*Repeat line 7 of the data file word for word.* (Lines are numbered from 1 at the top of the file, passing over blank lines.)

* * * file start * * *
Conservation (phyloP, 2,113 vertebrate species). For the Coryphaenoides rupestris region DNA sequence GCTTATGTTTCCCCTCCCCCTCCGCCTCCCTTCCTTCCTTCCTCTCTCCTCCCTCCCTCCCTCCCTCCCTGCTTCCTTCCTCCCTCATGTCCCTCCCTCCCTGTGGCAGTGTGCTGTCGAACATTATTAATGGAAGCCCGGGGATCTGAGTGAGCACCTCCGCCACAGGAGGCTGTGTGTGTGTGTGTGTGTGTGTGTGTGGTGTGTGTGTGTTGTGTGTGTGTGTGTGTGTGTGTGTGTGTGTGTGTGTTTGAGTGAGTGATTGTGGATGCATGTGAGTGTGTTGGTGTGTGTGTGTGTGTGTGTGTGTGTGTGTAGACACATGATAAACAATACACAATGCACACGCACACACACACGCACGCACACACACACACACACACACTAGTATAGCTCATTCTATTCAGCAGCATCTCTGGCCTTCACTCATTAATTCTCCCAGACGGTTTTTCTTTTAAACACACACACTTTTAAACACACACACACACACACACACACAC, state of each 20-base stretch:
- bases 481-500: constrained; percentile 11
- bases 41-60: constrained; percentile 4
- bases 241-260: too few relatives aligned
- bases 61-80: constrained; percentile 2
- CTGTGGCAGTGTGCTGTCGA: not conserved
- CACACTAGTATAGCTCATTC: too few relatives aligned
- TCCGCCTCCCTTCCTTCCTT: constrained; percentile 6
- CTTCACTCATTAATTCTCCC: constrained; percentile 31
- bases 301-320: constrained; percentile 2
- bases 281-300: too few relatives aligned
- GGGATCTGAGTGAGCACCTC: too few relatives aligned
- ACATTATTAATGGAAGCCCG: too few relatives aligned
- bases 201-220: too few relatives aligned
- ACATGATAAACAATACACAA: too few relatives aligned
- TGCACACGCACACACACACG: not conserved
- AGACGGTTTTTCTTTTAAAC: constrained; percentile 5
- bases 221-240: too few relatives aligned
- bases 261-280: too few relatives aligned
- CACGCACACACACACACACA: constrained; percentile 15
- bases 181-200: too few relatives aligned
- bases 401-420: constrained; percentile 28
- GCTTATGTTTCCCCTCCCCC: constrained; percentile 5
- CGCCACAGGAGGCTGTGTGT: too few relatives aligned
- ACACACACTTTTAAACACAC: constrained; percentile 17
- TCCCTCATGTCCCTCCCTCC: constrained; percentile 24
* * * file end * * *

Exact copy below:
- CACACTAGTATAGCTCATTC: too few relatives aligned